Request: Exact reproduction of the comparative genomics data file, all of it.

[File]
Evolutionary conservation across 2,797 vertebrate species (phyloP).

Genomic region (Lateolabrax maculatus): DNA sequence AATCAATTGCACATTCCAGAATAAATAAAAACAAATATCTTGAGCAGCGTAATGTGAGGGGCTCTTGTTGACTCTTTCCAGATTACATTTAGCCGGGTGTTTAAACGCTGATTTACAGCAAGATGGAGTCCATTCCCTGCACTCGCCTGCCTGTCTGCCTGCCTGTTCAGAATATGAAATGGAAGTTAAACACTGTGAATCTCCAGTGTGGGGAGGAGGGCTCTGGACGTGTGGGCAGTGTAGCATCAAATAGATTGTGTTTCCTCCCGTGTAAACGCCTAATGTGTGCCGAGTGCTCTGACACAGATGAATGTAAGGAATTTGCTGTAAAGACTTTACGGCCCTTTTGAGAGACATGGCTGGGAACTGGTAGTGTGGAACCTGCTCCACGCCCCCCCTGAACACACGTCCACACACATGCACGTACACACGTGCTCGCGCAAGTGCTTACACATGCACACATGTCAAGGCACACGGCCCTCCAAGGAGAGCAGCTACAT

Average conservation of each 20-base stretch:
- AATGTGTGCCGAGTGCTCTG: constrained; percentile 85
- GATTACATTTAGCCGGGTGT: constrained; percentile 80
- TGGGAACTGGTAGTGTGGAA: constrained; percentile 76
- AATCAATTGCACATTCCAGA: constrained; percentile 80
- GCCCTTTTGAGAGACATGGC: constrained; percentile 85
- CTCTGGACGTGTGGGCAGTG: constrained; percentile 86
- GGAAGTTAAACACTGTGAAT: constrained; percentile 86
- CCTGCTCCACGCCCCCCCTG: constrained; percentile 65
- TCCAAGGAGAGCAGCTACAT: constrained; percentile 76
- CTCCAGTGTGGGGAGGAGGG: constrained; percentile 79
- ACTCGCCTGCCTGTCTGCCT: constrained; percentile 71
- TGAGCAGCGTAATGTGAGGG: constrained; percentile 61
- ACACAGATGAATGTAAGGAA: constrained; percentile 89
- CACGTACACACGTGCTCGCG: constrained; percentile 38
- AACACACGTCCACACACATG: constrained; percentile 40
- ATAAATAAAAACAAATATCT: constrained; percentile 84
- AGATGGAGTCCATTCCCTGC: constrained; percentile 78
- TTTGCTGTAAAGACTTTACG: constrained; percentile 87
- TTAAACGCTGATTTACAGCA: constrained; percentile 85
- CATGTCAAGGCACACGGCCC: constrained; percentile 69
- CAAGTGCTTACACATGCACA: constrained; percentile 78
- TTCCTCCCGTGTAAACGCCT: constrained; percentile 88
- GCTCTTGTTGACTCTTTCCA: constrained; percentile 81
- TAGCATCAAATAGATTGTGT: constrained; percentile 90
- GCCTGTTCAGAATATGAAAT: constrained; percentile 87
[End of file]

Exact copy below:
Evolutionary conservation across 2,797 vertebrate species (phyloP).

Genomic region (Lateolabrax maculatus): DNA sequence AATCAATTGCACATTCCAGAATAAATAAAAACAAATATCTTGAGCAGCGTAATGTGAGGGGCTCTTGTTGACTCTTTCCAGATTACATTTAGCCGGGTGTTTAAACGCTGATTTACAGCAAGATGGAGTCCATTCCCTGCACTCGCCTGCCTGTCTGCCTGCCTGTTCAGAATATGAAATGGAAGTTAAACACTGTGAATCTCCAGTGTGGGGAGGAGGGCTCTGGACGTGTGGGCAGTGTAGCATCAAATAGATTGTGTTTCCTCCCGTGTAAACGCCTAATGTGTGCCGAGTGCTCTGACACAGATGAATGTAAGGAATTTGCTGTAAAGACTTTACGGCCCTTTTGAGAGACATGGCTGGGAACTGGTAGTGTGGAACCTGCTCCACGCCCCCCCTGAACACACGTCCACACACATGCACGTACACACGTGCTCGCGCAAGTGCTTACACATGCACACATGTCAAGGCACACGGCCCTCCAAGGAGAGCAGCTACAT

Average conservation of each 20-base stretch:
- AATGTGTGCCGAGTGCTCTG: constrained; percentile 85
- GATTACATTTAGCCGGGTGT: constrained; percentile 80
- TGGGAACTGGTAGTGTGGAA: constrained; percentile 76
- AATCAATTGCACATTCCAGA: constrained; percentile 80
- GCCCTTTTGAGAGACATGGC: constrained; percentile 85
- CTCTGGACGTGTGGGCAGTG: constrained; percentile 86
- GGAAGTTAAACACTGTGAAT: constrained; percentile 86
- CCTGCTCCACGCCCCCCCTG: constrained; percentile 65
- TCCAAGGAGAGCAGCTACAT: constrained; percentile 76
- CTCCAGTGTGGGGAGGAGGG: constrained; percentile 79
- ACTCGCCTGCCTGTCTGCCT: constrained; percentile 71
- TGAGCAGCGTAATGTGAGGG: constrained; percentile 61
- ACACAGATGAATGTAAGGAA: constrained; percentile 89
- CACGTACACACGTGCTCGCG: constrained; percentile 38
- AACACACGTCCACACACATG: constrained; percentile 40
- ATAAATAAAAACAAATATCT: constrained; percentile 84
- AGATGGAGTCCATTCCCTGC: constrained; percentile 78
- TTTGCTGTAAAGACTTTACG: constrained; percentile 87
- TTAAACGCTGATTTACAGCA: constrained; percentile 85
- CATGTCAAGGCACACGGCCC: constrained; percentile 69
- CAAGTGCTTACACATGCACA: constrained; percentile 78
- TTCCTCCCGTGTAAACGCCT: constrained; percentile 88
- GCTCTTGTTGACTCTTTCCA: constrained; percentile 81
- TAGCATCAAATAGATTGTGT: constrained; percentile 90
- GCCTGTTCAGAATATGAAAT: constrained; percentile 87